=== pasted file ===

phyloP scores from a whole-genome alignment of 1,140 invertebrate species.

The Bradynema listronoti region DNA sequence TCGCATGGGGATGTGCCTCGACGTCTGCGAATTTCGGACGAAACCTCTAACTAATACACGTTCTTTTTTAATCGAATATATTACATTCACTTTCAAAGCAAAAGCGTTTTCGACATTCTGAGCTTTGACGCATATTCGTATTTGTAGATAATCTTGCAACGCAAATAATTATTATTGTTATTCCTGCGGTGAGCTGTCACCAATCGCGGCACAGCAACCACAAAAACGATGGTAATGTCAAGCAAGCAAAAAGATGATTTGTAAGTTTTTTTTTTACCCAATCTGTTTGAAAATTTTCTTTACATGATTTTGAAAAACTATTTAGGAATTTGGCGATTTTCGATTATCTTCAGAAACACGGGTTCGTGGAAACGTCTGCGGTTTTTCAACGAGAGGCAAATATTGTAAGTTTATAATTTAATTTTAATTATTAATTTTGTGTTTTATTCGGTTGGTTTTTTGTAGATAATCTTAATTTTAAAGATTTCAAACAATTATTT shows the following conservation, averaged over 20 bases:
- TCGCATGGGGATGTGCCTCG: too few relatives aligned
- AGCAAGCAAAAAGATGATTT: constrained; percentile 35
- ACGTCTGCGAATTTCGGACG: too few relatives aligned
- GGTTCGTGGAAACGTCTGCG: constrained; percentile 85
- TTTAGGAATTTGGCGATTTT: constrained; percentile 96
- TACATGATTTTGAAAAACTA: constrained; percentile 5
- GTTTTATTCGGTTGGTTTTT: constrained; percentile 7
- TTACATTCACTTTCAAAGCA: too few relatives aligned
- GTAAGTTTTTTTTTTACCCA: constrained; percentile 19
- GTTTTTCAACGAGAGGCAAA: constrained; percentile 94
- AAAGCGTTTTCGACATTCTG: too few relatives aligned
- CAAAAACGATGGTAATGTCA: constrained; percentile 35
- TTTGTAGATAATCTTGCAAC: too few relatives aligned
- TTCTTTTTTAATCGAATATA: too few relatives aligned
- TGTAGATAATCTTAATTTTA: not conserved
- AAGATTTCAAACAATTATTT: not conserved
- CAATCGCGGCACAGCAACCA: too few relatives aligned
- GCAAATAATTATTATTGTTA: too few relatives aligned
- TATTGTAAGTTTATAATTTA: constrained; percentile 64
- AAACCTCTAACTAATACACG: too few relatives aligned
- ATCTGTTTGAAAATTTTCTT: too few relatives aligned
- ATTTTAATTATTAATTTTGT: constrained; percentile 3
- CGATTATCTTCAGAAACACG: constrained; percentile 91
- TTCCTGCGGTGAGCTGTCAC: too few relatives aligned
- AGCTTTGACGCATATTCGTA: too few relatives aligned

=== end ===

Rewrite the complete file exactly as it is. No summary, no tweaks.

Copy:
phyloP scores from a whole-genome alignment of 1,140 invertebrate species.

The Bradynema listronoti region DNA sequence TCGCATGGGGATGTGCCTCGACGTCTGCGAATTTCGGACGAAACCTCTAACTAATACACGTTCTTTTTTAATCGAATATATTACATTCACTTTCAAAGCAAAAGCGTTTTCGACATTCTGAGCTTTGACGCATATTCGTATTTGTAGATAATCTTGCAACGCAAATAATTATTATTGTTATTCCTGCGGTGAGCTGTCACCAATCGCGGCACAGCAACCACAAAAACGATGGTAATGTCAAGCAAGCAAAAAGATGATTTGTAAGTTTTTTTTTTACCCAATCTGTTTGAAAATTTTCTTTACATGATTTTGAAAAACTATTTAGGAATTTGGCGATTTTCGATTATCTTCAGAAACACGGGTTCGTGGAAACGTCTGCGGTTTTTCAACGAGAGGCAAATATTGTAAGTTTATAATTTAATTTTAATTATTAATTTTGTGTTTTATTCGGTTGGTTTTTTGTAGATAATCTTAATTTTAAAGATTTCAAACAATTATTT shows the following conservation, averaged over 20 bases:
- TCGCATGGGGATGTGCCTCG: too few relatives aligned
- AGCAAGCAAAAAGATGATTT: constrained; percentile 35
- ACGTCTGCGAATTTCGGACG: too few relatives aligned
- GGTTCGTGGAAACGTCTGCG: constrained; percentile 85
- TTTAGGAATTTGGCGATTTT: constrained; percentile 96
- TACATGATTTTGAAAAACTA: constrained; percentile 5
- GTTTTATTCGGTTGGTTTTT: constrained; percentile 7
- TTACATTCACTTTCAAAGCA: too few relatives aligned
- GTAAGTTTTTTTTTTACCCA: constrained; percentile 19
- GTTTTTCAACGAGAGGCAAA: constrained; percentile 94
- AAAGCGTTTTCGACATTCTG: too few relatives aligned
- CAAAAACGATGGTAATGTCA: constrained; percentile 35
- TTTGTAGATAATCTTGCAAC: too few relatives aligned
- TTCTTTTTTAATCGAATATA: too few relatives aligned
- TGTAGATAATCTTAATTTTA: not conserved
- AAGATTTCAAACAATTATTT: not conserved
- CAATCGCGGCACAGCAACCA: too few relatives aligned
- GCAAATAATTATTATTGTTA: too few relatives aligned
- TATTGTAAGTTTATAATTTA: constrained; percentile 64
- AAACCTCTAACTAATACACG: too few relatives aligned
- ATCTGTTTGAAAATTTTCTT: too few relatives aligned
- ATTTTAATTATTAATTTTGT: constrained; percentile 3
- CGATTATCTTCAGAAACACG: constrained; percentile 91
- TTCCTGCGGTGAGCTGTCAC: too few relatives aligned
- AGCTTTGACGCATATTCGTA: too few relatives aligned